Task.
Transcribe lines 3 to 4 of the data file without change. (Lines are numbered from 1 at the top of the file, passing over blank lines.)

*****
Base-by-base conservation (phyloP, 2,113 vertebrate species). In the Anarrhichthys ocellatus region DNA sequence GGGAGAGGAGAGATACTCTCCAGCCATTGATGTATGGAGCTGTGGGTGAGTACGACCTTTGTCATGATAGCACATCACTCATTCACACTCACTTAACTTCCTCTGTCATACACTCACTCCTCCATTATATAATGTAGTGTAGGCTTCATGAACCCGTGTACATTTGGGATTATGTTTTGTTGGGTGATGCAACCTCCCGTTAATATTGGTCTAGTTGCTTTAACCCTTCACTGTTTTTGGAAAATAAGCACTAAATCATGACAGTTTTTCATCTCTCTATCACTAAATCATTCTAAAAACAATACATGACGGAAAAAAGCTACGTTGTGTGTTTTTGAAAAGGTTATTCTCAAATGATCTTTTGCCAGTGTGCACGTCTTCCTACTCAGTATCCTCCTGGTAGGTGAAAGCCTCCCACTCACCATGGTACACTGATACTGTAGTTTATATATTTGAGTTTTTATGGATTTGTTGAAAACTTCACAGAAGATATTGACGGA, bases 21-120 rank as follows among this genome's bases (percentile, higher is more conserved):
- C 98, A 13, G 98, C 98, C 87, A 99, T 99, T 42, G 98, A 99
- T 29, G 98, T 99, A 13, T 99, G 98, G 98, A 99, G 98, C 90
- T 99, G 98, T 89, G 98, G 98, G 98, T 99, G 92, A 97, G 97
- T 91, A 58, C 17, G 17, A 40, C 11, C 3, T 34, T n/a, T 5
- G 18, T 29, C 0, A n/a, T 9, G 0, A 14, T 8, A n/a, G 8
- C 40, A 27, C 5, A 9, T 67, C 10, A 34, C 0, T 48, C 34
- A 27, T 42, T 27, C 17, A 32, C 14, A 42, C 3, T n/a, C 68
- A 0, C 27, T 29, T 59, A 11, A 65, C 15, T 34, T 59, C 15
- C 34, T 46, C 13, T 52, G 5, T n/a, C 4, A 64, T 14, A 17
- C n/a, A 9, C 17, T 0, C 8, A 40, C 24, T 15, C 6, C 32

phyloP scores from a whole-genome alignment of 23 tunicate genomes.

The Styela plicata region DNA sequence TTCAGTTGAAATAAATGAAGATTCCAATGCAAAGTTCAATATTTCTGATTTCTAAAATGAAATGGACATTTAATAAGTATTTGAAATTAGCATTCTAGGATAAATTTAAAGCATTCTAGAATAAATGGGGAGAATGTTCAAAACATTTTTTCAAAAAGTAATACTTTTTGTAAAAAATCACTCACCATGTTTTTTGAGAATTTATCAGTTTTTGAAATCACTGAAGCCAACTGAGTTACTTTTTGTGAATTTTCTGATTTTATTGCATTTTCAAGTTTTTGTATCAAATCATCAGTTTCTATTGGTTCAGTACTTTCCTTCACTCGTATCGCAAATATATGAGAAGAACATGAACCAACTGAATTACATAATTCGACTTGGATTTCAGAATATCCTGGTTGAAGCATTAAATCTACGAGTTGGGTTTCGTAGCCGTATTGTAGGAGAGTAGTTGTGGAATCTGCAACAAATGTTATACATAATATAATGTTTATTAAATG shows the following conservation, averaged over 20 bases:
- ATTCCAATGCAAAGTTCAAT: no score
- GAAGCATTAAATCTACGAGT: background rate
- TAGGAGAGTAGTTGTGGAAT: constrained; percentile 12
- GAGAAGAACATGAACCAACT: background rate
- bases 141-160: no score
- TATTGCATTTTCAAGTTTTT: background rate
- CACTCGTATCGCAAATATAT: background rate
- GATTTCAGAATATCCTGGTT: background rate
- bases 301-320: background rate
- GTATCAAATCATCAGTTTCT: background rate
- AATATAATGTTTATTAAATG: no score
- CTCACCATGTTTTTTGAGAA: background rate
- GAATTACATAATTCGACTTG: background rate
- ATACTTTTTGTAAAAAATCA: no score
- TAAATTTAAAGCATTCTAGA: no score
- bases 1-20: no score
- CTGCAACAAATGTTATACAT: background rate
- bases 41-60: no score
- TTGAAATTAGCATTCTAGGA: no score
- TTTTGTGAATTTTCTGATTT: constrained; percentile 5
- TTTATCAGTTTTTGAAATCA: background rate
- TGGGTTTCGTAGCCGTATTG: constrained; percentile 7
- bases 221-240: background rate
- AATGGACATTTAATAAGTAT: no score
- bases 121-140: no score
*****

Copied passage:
- T 29, G 98, T 99, A 13, T 99, G 98, G 98, A 99, G 98, C 90
- T 99, G 98, T 89, G 98, G 98, G 98, T 99, G 92, A 97, G 97